First off, the gaze comes from feminist film theory where a woman is objectified by the camera and become a mere object to be looked at by the audience. Most of the time this is called the "Male Gaze" since it usually involves scenes where the camera focus on the body of the female. Mulvey points out the Male Gaze is always active, because it's men that are always in power while the women are passive. Mulvey points out that to a certain point, women don't even matter in most films. All that matter is how the female makes the protagonist act. An example that she gives in her article is that is the female is in danger, she will make the protagonist act out of desperation and save her in the climatic point of the movie. (23) But Satoshi Kon treats her female characters a little different, and that's what makes Perfect Blue a great film to analyze with relation to the gaze.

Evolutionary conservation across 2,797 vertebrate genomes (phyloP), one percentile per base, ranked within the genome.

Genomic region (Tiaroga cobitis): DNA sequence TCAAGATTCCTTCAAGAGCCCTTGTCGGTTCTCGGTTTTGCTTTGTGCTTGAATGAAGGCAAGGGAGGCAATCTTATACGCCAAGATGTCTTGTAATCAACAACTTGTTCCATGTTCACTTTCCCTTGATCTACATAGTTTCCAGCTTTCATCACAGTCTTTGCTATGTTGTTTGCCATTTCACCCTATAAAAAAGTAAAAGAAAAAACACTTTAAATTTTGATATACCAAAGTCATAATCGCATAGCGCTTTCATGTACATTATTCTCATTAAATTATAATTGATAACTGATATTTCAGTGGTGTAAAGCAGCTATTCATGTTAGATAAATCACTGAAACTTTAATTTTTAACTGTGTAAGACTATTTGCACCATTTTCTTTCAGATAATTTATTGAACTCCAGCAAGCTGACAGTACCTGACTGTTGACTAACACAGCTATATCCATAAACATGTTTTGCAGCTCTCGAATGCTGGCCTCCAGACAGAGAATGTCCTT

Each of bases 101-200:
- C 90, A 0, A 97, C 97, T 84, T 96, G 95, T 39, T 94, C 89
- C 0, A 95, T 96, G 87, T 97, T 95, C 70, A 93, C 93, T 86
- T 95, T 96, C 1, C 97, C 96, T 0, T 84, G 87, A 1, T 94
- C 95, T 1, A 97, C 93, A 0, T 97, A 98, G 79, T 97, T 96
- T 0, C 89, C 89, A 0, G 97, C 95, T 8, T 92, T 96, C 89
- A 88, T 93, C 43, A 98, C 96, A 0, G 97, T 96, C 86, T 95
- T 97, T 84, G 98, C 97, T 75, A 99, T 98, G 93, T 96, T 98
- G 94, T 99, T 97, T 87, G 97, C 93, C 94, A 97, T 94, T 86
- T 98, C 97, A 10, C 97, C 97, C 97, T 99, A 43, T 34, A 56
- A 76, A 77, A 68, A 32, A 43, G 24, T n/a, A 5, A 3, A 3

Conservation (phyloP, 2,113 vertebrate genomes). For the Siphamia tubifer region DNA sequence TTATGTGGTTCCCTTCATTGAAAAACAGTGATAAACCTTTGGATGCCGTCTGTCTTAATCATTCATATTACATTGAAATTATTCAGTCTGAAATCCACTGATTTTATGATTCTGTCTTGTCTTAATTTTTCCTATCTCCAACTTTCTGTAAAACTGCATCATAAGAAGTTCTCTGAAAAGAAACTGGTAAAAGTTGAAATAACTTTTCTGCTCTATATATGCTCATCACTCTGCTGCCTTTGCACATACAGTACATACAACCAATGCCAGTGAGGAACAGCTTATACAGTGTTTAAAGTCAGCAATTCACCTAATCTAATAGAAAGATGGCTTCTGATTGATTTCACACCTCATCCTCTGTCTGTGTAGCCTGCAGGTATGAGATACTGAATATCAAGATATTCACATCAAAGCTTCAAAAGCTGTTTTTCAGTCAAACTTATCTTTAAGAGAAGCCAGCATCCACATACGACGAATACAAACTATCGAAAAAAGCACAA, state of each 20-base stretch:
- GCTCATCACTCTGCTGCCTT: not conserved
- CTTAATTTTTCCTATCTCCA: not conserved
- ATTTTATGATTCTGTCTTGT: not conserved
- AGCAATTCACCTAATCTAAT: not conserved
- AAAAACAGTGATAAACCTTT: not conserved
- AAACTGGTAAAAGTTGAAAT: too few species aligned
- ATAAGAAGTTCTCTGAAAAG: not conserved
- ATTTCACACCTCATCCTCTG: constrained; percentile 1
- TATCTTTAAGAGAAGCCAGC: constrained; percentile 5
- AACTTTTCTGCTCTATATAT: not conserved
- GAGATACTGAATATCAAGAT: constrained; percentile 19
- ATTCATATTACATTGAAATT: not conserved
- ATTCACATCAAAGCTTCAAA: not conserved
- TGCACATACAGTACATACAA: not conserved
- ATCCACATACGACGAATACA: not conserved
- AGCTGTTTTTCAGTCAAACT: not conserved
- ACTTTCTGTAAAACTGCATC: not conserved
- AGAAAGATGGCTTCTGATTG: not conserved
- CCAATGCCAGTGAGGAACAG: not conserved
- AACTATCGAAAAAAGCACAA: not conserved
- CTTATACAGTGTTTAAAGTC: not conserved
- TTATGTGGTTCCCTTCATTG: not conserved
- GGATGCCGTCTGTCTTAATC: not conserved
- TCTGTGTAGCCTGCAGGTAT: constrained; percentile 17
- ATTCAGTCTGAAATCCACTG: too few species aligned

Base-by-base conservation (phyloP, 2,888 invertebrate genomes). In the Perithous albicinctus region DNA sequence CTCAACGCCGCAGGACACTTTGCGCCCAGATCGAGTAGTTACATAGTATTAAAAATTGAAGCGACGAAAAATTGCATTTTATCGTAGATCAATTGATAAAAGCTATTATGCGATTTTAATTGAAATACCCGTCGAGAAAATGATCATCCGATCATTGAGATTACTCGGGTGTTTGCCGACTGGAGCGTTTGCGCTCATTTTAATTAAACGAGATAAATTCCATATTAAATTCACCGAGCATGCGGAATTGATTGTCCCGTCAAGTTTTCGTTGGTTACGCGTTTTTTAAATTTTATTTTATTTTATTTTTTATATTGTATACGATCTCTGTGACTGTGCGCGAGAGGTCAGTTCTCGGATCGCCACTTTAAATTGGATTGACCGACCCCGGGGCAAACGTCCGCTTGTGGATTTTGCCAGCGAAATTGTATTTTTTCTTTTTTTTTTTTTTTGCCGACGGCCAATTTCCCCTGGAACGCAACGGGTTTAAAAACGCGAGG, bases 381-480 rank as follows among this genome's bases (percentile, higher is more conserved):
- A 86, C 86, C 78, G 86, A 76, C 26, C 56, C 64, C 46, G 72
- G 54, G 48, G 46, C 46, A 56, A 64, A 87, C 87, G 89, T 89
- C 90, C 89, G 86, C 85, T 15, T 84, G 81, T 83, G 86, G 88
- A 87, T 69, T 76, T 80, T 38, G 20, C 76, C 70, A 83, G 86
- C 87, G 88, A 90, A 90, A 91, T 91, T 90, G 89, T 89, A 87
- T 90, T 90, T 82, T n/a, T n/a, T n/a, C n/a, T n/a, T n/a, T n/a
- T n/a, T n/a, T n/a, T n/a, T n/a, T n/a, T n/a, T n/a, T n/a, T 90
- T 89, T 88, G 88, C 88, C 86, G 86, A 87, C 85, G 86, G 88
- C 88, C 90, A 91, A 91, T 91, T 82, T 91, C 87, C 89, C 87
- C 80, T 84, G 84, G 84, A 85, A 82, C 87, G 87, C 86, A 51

Second, while the male gaze is always present in a film, there are many different types of gaze that can show up in a single film. This is where I would like to introduce the film Perfect Blue. Napier talks about this in her article, and she points out that from the very beginning we are first shown us a camera that is recording a show of some Power Ranger-like character. Then we are shown the many fan boys that are talking about her in a very possessive way. Then it jump to show us the backstage view of all three girls getting ready for their last performance together. (28-29) I think that it's interesting how we are shown these many types of gazes from the very beginning. Like Napier says, this sets up the whole movie in a way to let us know that not everything that we see is necessarily real.